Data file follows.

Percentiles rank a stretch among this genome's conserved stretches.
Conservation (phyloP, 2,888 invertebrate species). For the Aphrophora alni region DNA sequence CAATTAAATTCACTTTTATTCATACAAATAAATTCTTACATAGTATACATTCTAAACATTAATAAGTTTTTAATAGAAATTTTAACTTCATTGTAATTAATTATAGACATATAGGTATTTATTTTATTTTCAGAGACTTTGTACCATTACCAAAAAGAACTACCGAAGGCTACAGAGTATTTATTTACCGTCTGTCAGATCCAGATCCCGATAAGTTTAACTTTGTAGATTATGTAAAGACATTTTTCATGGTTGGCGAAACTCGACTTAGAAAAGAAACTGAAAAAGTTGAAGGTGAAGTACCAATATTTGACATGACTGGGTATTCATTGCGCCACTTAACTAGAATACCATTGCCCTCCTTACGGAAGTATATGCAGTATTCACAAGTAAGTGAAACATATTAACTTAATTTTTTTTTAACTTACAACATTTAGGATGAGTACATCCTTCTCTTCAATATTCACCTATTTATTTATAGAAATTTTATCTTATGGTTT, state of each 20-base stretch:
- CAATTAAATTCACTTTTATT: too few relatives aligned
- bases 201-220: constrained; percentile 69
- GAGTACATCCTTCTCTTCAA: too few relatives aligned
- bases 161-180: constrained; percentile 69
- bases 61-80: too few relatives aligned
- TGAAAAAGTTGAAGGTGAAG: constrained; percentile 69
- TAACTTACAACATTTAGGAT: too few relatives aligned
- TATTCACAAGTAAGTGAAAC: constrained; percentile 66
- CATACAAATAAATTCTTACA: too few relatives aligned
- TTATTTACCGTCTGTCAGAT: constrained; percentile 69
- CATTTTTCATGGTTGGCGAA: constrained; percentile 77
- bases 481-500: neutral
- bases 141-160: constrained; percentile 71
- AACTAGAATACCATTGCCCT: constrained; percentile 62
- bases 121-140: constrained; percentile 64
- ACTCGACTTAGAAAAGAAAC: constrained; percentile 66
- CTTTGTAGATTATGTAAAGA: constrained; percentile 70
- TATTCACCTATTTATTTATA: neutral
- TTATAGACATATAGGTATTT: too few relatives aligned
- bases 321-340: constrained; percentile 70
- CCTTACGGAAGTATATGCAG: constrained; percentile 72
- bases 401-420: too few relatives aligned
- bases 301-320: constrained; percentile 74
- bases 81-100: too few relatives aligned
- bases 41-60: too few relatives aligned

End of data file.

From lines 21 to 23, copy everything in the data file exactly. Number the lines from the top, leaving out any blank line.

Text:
- TTATAGACATATAGGTATTT: too few relatives aligned
- bases 321-340: constrained; percentile 70
- CCTTACGGAAGTATATGCAG: constrained; percentile 72